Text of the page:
Indians who make there trip to Bhutan will now need to pay extra. Below are the explanations
Bhutan is proposing a “sustainable development tax” for national tourism after an increase in Indian travelers that has ignited concerns about the beloved biodiversity of the ancient himalayan kingdom.
During the tourist season, the bulk of visitors still cough up $250 a day — for food, travel, and lodging — to visit the country of 750,000 residents known for putting joy above economic development and carbon negative.
But in recent times this “high-value, significantly higher-impact” approach has come under pressure owing to a sharp increase in tourists from its giant neighbor India — who are excluded from the tax.
Bhutan’s constituent assembly enacted legislation on Monday, ensuring tourists from India, Bangladesh, and the Maldives will be charged interest of 1,200 ngultrums ($16.85) per day from July.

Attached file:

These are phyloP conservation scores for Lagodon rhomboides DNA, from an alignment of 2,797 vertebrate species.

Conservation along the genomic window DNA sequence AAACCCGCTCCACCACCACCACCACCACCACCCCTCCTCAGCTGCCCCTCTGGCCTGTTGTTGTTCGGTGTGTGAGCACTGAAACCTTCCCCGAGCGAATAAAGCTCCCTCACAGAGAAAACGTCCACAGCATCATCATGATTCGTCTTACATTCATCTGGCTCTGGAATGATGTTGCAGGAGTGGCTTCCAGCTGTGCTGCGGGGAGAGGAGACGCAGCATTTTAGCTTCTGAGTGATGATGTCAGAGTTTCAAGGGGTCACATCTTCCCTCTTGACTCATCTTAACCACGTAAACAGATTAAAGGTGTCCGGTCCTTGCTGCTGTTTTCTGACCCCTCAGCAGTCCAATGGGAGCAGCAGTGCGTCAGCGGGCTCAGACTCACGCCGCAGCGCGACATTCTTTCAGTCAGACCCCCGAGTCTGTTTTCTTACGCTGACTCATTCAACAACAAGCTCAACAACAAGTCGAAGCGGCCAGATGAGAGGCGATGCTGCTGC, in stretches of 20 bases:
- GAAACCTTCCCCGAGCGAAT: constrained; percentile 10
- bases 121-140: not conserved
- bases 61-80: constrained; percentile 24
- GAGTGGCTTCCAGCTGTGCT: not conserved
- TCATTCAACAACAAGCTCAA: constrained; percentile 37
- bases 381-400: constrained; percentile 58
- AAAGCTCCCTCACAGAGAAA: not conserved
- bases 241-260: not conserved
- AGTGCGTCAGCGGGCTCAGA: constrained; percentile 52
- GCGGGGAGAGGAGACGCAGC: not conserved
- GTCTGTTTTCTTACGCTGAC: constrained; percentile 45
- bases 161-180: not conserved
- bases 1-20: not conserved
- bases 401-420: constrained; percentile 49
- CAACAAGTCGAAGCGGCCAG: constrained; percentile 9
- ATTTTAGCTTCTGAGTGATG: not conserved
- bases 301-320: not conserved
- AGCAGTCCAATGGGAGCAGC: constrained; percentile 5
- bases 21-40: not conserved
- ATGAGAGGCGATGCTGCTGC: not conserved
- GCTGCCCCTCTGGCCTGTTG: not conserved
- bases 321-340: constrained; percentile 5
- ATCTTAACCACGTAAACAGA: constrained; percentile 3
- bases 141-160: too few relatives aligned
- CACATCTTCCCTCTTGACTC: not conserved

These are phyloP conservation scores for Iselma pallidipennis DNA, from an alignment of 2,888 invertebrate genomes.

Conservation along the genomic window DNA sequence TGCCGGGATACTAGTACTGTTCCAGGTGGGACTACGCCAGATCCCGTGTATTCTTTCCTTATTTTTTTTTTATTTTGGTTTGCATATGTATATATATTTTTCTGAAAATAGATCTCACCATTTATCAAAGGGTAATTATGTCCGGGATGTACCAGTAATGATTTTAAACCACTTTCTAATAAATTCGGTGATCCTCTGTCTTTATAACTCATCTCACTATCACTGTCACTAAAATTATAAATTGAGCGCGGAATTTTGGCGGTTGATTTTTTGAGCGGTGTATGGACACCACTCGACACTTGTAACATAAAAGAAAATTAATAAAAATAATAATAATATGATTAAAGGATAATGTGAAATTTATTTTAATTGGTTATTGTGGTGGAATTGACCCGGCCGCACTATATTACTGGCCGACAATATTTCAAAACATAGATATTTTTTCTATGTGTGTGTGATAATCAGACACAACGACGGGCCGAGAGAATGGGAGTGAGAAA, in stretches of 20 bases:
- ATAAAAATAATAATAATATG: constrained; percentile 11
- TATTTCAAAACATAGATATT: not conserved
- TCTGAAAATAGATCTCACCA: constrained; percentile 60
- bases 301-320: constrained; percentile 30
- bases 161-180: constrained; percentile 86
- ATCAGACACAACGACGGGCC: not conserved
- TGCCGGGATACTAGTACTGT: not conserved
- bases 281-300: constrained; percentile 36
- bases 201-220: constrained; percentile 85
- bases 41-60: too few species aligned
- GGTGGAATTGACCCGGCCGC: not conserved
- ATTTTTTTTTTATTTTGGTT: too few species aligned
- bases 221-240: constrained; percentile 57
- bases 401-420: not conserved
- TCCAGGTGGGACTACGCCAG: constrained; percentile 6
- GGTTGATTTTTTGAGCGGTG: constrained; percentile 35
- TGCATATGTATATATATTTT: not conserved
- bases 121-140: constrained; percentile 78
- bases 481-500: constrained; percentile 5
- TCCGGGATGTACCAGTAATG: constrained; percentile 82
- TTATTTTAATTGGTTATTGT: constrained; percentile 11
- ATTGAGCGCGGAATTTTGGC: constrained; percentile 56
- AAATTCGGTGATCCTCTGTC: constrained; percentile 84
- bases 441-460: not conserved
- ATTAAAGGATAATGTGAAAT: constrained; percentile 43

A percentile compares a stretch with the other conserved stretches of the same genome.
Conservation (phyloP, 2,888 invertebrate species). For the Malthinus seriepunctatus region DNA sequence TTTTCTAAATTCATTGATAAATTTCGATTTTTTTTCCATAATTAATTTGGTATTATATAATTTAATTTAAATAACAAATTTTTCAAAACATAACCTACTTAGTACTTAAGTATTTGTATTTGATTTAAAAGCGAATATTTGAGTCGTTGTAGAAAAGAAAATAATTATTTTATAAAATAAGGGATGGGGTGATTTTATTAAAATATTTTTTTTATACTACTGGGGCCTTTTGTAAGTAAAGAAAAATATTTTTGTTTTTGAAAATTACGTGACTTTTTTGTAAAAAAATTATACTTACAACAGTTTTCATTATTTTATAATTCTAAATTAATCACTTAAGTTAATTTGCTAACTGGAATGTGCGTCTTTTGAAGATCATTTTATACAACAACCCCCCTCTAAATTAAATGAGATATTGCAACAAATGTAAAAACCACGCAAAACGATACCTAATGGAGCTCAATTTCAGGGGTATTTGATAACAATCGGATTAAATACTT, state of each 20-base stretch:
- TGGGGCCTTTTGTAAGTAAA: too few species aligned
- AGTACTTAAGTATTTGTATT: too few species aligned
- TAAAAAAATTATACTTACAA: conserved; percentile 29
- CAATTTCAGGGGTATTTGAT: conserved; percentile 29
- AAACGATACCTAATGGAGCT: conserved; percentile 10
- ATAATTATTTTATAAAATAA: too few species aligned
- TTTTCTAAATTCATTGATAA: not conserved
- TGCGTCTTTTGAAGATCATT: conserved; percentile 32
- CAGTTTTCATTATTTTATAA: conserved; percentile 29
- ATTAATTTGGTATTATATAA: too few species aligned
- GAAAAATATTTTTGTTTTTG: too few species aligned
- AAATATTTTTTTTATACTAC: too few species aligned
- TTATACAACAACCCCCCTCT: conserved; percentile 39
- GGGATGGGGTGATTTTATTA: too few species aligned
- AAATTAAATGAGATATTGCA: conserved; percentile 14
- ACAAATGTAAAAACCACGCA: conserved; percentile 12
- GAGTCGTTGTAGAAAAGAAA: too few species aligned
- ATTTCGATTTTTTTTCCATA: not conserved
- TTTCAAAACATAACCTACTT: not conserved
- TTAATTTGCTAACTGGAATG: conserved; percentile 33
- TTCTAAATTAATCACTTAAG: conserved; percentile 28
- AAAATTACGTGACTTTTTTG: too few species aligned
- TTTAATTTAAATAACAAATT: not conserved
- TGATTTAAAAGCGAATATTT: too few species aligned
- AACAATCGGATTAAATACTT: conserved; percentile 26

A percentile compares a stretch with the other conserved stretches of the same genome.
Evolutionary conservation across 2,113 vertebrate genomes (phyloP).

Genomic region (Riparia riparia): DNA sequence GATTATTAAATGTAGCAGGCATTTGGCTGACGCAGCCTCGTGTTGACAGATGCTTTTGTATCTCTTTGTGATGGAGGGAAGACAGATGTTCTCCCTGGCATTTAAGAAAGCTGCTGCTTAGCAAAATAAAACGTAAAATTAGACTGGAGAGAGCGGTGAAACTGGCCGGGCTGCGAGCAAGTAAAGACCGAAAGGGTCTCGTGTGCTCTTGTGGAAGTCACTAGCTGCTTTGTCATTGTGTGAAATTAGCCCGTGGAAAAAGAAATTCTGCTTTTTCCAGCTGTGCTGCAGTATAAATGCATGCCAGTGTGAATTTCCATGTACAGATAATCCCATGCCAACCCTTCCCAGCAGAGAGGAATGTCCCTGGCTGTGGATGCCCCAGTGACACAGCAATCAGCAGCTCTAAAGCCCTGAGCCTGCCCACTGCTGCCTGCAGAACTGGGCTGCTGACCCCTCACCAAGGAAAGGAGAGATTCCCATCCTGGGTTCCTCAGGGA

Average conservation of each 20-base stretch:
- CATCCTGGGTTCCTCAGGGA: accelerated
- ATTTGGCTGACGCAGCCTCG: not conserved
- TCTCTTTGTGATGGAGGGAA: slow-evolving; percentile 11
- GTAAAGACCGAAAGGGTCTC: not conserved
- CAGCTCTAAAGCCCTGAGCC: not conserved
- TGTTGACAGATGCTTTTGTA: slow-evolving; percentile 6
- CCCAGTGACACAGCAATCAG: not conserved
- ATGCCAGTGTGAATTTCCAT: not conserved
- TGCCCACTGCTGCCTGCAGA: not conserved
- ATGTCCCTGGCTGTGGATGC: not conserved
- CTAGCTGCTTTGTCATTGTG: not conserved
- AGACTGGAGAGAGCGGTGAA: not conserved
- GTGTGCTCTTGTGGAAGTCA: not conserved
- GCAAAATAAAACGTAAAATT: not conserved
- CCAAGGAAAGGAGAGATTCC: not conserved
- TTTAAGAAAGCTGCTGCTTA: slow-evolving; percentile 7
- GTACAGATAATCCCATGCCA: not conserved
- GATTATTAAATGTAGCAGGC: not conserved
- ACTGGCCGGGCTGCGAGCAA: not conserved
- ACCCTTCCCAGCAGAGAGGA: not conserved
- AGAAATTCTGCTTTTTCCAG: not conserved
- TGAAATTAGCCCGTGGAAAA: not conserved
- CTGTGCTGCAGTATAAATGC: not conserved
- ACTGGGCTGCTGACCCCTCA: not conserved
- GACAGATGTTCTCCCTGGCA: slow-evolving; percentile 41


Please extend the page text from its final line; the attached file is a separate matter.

Bhutan attracted 200,000 tourists from countries in the region in 2018, up almost 10 percent from 2017, raising worries that it would become only another location for mass tourism.
India’s star player and captain Virat Kohli did a lot to advertise Bhutan when he shared pictures of a recent vacation with his partner, Bollywood beauty Anushka Sharma, on social networking sites.
Although India’s biggest power couple, jointly called “Virushka,” handled themselves, others might not have.
Last October an Indian biker sparked outrage at posing for a photograph by clambering on top of a mural.
Nevertheless, Bhutan’s chairperson of the hotel and restaurant association Sonam Wangchuk, expressed concerns that newly constructed chain hotels will now go bust, meeting the increase in Indian tourists.
“We’ve expressed our thoughts and emotions with the government. But they’re still going ahead with the policy, given that,” Wangchuk informed AFP.